It’s been a longstanding tradition of mine, here at Fish & Bicycles, to announce when I will be unable to post for a while.
This series of Out of Office posts has spanned the last five years, they usually marked occasions when I was traveling, but sometimes I just knew I’d be too busy to blog during the winter holidays or other life events.
THIS, is not one of those occasions.
Though I actually am leaving tomorrow for Kaua’i, and will not be home until March 1st, the real catalyst for this post is the fact that my muse, who has been by my side as a writer for many years, with just one disappearing act from June 2013 to November 2014, has been completely and utterly occupied by a different creative pursuit of mine…
My muse isn’t very good at multitasking, and as my latest music project started to get serious, right around the beginning of this year, very little inspiration for writing has come my way.
The only place I’ve consistently found my muse lately has been here:
I’m super fortunate to be playing with a group of musicians of the highest caliber, in a studio like this, making the most complex music I’ve ever attempted to play.
One of the founding principles of this band was that we are all treating it as an opportunity to learn and grow as musicians; no small task when you consider that, except for our 20-something keyboard player, we’re all over the age of 50, hence lots of new tricks for old dogs.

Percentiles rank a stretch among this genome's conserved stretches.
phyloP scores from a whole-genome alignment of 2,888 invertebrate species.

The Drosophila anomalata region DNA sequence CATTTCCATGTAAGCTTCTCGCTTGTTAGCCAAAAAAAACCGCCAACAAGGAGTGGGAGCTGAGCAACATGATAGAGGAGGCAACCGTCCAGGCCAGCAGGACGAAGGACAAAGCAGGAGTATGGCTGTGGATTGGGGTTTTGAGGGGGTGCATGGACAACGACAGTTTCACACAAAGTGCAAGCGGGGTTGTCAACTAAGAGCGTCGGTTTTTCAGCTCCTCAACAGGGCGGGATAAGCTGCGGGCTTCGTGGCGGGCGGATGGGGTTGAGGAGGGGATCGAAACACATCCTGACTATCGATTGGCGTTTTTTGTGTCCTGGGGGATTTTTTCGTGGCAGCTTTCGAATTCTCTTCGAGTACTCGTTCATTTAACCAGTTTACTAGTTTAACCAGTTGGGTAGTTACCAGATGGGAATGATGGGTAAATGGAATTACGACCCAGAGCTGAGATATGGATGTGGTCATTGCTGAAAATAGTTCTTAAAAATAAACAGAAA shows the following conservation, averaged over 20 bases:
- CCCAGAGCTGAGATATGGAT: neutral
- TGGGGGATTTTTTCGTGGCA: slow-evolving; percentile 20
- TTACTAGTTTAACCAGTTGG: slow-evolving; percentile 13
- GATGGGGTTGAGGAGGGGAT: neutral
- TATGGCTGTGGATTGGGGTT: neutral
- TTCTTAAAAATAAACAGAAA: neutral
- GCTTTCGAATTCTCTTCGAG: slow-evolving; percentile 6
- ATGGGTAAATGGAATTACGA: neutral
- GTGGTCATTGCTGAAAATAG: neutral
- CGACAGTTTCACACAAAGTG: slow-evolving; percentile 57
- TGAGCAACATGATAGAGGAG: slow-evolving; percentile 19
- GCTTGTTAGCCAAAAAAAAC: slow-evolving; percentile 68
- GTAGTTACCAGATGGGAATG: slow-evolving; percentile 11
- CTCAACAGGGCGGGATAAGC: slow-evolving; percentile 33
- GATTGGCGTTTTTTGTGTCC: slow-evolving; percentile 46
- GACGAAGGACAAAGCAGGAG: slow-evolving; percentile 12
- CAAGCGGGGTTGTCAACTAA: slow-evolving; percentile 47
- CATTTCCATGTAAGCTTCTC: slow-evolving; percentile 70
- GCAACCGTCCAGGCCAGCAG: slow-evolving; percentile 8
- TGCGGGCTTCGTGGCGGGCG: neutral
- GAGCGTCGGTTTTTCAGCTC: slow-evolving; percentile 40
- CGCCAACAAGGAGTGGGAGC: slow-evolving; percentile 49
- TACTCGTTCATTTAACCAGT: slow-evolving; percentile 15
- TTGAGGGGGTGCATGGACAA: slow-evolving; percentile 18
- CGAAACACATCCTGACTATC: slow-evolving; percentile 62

But, considering that there is growing scientific evidence that making music can help stave off dementia, this is probably the very best thing that I can be doing for myself right now.
A friend of mine who shares with me a love for the music of the Grateful Dead, just tonight sent me a link to a YouTube clip featuring Jerry Garcia telling a story about a time when he had to play a concert after he had accidentally been dosed with LSD. Jerry explains that he got very paranoid before he had to go on stage, thinking there were mafia gangsters in the crowd who might want to kill him, especially if he went out there and couldn’t play because he was tripping on acid.
And so, in order to get through the situation, Jerry said to himself, “I’ll play for my life.” It worked, and it became a kind of mantra for other times in his life when he felt, musically, in a tight spot.
I relate to that, in numerous ways. Making music feels to me as if I AM playing for my life, not thinking that someone will kill me if I don’t play well, but because making music gives me life, sustains me, makes life worth living, makes life MUCH more fun.
SO … I’m not really sure when my muse will steer me back to writing, but Fish & Bicycles means much too much to me to give it up.
Most likely, after I have focused on music for a while, once the band has fully gelled, once we’ve been through the learning curve for the 30-40 songs we’re working on, maybe then some of my brain capacity will be freed up, and my muse will sense this available creative resource, and the inspiration to put words together in hopefully compelling ways will return.
Until then, thanks so much to any and all of my readers out there. If you’re subscribed, or follow me on Facebook, Twitter, etc., you’ll see me again when you see me.